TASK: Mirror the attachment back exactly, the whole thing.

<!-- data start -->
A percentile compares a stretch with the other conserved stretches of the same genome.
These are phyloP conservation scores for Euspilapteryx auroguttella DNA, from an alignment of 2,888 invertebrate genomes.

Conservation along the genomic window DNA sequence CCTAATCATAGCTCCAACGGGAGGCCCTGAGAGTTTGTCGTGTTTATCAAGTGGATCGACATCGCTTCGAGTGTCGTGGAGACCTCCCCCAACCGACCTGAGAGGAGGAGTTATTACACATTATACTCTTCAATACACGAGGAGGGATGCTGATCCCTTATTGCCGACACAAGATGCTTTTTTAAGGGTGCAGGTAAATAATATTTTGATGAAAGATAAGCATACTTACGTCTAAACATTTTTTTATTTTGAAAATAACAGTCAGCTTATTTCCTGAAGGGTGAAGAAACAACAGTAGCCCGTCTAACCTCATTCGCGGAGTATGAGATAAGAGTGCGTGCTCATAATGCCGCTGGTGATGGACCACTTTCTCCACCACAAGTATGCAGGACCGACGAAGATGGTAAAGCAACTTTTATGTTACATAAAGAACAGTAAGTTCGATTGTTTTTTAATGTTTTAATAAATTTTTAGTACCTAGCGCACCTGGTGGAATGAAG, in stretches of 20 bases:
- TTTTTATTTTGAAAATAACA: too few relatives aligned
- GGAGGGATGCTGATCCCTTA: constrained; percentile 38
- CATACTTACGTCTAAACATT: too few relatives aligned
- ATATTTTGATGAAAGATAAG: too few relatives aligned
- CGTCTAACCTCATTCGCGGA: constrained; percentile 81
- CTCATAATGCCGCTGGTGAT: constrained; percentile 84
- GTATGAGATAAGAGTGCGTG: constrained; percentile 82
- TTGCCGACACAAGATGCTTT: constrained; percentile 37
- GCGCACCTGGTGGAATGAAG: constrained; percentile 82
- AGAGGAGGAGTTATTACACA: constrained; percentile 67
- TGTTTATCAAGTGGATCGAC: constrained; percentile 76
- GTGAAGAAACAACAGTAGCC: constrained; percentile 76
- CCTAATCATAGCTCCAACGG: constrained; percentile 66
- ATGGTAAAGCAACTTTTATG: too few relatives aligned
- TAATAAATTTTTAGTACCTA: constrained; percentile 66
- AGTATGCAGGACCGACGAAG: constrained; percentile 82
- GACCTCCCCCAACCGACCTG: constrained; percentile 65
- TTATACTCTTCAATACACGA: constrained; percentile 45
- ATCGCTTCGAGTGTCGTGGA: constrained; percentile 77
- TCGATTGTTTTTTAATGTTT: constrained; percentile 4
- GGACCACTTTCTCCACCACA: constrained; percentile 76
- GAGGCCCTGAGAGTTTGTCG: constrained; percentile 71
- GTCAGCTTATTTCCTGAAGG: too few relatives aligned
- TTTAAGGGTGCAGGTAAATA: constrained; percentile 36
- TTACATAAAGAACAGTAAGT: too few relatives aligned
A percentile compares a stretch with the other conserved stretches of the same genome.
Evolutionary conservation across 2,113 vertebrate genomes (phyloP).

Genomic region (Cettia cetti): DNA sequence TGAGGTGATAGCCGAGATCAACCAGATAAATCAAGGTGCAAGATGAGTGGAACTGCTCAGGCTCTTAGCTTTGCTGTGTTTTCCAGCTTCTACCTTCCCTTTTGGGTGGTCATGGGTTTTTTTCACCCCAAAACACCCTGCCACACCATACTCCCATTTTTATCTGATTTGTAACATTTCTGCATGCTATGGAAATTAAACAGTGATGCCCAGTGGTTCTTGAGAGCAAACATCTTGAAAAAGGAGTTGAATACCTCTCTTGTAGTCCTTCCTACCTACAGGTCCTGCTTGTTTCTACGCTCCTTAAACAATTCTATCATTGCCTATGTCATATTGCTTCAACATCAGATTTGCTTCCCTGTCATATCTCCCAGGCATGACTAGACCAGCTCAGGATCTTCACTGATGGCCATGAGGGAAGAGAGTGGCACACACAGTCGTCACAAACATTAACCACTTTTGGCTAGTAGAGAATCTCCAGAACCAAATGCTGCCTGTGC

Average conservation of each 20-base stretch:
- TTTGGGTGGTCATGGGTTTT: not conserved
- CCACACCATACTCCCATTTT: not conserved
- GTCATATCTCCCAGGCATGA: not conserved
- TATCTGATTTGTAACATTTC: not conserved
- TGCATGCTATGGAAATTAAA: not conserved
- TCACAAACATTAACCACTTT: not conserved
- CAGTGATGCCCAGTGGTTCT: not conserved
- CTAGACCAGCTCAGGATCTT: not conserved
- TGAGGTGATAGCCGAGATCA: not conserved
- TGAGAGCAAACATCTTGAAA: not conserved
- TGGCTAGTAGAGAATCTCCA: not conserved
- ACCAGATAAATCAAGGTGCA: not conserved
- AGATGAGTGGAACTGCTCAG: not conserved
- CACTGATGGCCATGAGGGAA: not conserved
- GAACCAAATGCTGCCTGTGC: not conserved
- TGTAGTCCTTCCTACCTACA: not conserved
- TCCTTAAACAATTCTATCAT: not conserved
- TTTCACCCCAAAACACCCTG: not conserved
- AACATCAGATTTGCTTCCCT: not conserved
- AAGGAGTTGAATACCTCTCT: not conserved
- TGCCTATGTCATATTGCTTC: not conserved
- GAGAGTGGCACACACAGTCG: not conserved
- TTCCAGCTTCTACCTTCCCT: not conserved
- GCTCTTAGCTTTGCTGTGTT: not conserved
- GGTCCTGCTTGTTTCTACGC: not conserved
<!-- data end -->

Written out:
A percentile compares a stretch with the other conserved stretches of the same genome.
These are phyloP conservation scores for Euspilapteryx auroguttella DNA, from an alignment of 2,888 invertebrate genomes.

Conservation along the genomic window DNA sequence CCTAATCATAGCTCCAACGGGAGGCCCTGAGAGTTTGTCGTGTTTATCAAGTGGATCGACATCGCTTCGAGTGTCGTGGAGACCTCCCCCAACCGACCTGAGAGGAGGAGTTATTACACATTATACTCTTCAATACACGAGGAGGGATGCTGATCCCTTATTGCCGACACAAGATGCTTTTTTAAGGGTGCAGGTAAATAATATTTTGATGAAAGATAAGCATACTTACGTCTAAACATTTTTTTATTTTGAAAATAACAGTCAGCTTATTTCCTGAAGGGTGAAGAAACAACAGTAGCCCGTCTAACCTCATTCGCGGAGTATGAGATAAGAGTGCGTGCTCATAATGCCGCTGGTGATGGACCACTTTCTCCACCACAAGTATGCAGGACCGACGAAGATGGTAAAGCAACTTTTATGTTACATAAAGAACAGTAAGTTCGATTGTTTTTTAATGTTTTAATAAATTTTTAGTACCTAGCGCACCTGGTGGAATGAAG, in stretches of 20 bases:
- TTTTTATTTTGAAAATAACA: too few relatives aligned
- GGAGGGATGCTGATCCCTTA: constrained; percentile 38
- CATACTTACGTCTAAACATT: too few relatives aligned
- ATATTTTGATGAAAGATAAG: too few relatives aligned
- CGTCTAACCTCATTCGCGGA: constrained; percentile 81
- CTCATAATGCCGCTGGTGAT: constrained; percentile 84
- GTATGAGATAAGAGTGCGTG: constrained; percentile 82
- TTGCCGACACAAGATGCTTT: constrained; percentile 37
- GCGCACCTGGTGGAATGAAG: constrained; percentile 82
- AGAGGAGGAGTTATTACACA: constrained; percentile 67
- TGTTTATCAAGTGGATCGAC: constrained; percentile 76
- GTGAAGAAACAACAGTAGCC: constrained; percentile 76
- CCTAATCATAGCTCCAACGG: constrained; percentile 66
- ATGGTAAAGCAACTTTTATG: too few relatives aligned
- TAATAAATTTTTAGTACCTA: constrained; percentile 66
- AGTATGCAGGACCGACGAAG: constrained; percentile 82
- GACCTCCCCCAACCGACCTG: constrained; percentile 65
- TTATACTCTTCAATACACGA: constrained; percentile 45
- ATCGCTTCGAGTGTCGTGGA: constrained; percentile 77
- TCGATTGTTTTTTAATGTTT: constrained; percentile 4
- GGACCACTTTCTCCACCACA: constrained; percentile 76
- GAGGCCCTGAGAGTTTGTCG: constrained; percentile 71
- GTCAGCTTATTTCCTGAAGG: too few relatives aligned
- TTTAAGGGTGCAGGTAAATA: constrained; percentile 36
- TTACATAAAGAACAGTAAGT: too few relatives aligned
A percentile compares a stretch with the other conserved stretches of the same genome.
Evolutionary conservation across 2,113 vertebrate genomes (phyloP).

Genomic region (Cettia cetti): DNA sequence TGAGGTGATAGCCGAGATCAACCAGATAAATCAAGGTGCAAGATGAGTGGAACTGCTCAGGCTCTTAGCTTTGCTGTGTTTTCCAGCTTCTACCTTCCCTTTTGGGTGGTCATGGGTTTTTTTCACCCCAAAACACCCTGCCACACCATACTCCCATTTTTATCTGATTTGTAACATTTCTGCATGCTATGGAAATTAAACAGTGATGCCCAGTGGTTCTTGAGAGCAAACATCTTGAAAAAGGAGTTGAATACCTCTCTTGTAGTCCTTCCTACCTACAGGTCCTGCTTGTTTCTACGCTCCTTAAACAATTCTATCATTGCCTATGTCATATTGCTTCAACATCAGATTTGCTTCCCTGTCATATCTCCCAGGCATGACTAGACCAGCTCAGGATCTTCACTGATGGCCATGAGGGAAGAGAGTGGCACACACAGTCGTCACAAACATTAACCACTTTTGGCTAGTAGAGAATCTCCAGAACCAAATGCTGCCTGTGC

Average conservation of each 20-base stretch:
- TTTGGGTGGTCATGGGTTTT: not conserved
- CCACACCATACTCCCATTTT: not conserved
- GTCATATCTCCCAGGCATGA: not conserved
- TATCTGATTTGTAACATTTC: not conserved
- TGCATGCTATGGAAATTAAA: not conserved
- TCACAAACATTAACCACTTT: not conserved
- CAGTGATGCCCAGTGGTTCT: not conserved
- CTAGACCAGCTCAGGATCTT: not conserved
- TGAGGTGATAGCCGAGATCA: not conserved
- TGAGAGCAAACATCTTGAAA: not conserved
- TGGCTAGTAGAGAATCTCCA: not conserved
- ACCAGATAAATCAAGGTGCA: not conserved
- AGATGAGTGGAACTGCTCAG: not conserved
- CACTGATGGCCATGAGGGAA: not conserved
- GAACCAAATGCTGCCTGTGC: not conserved
- TGTAGTCCTTCCTACCTACA: not conserved
- TCCTTAAACAATTCTATCAT: not conserved
- TTTCACCCCAAAACACCCTG: not conserved
- AACATCAGATTTGCTTCCCT: not conserved
- AAGGAGTTGAATACCTCTCT: not conserved
- TGCCTATGTCATATTGCTTC: not conserved
- GAGAGTGGCACACACAGTCG: not conserved
- TTCCAGCTTCTACCTTCCCT: not conserved
- GCTCTTAGCTTTGCTGTGTT: not conserved
- GGTCCTGCTTGTTTCTACGC: not conserved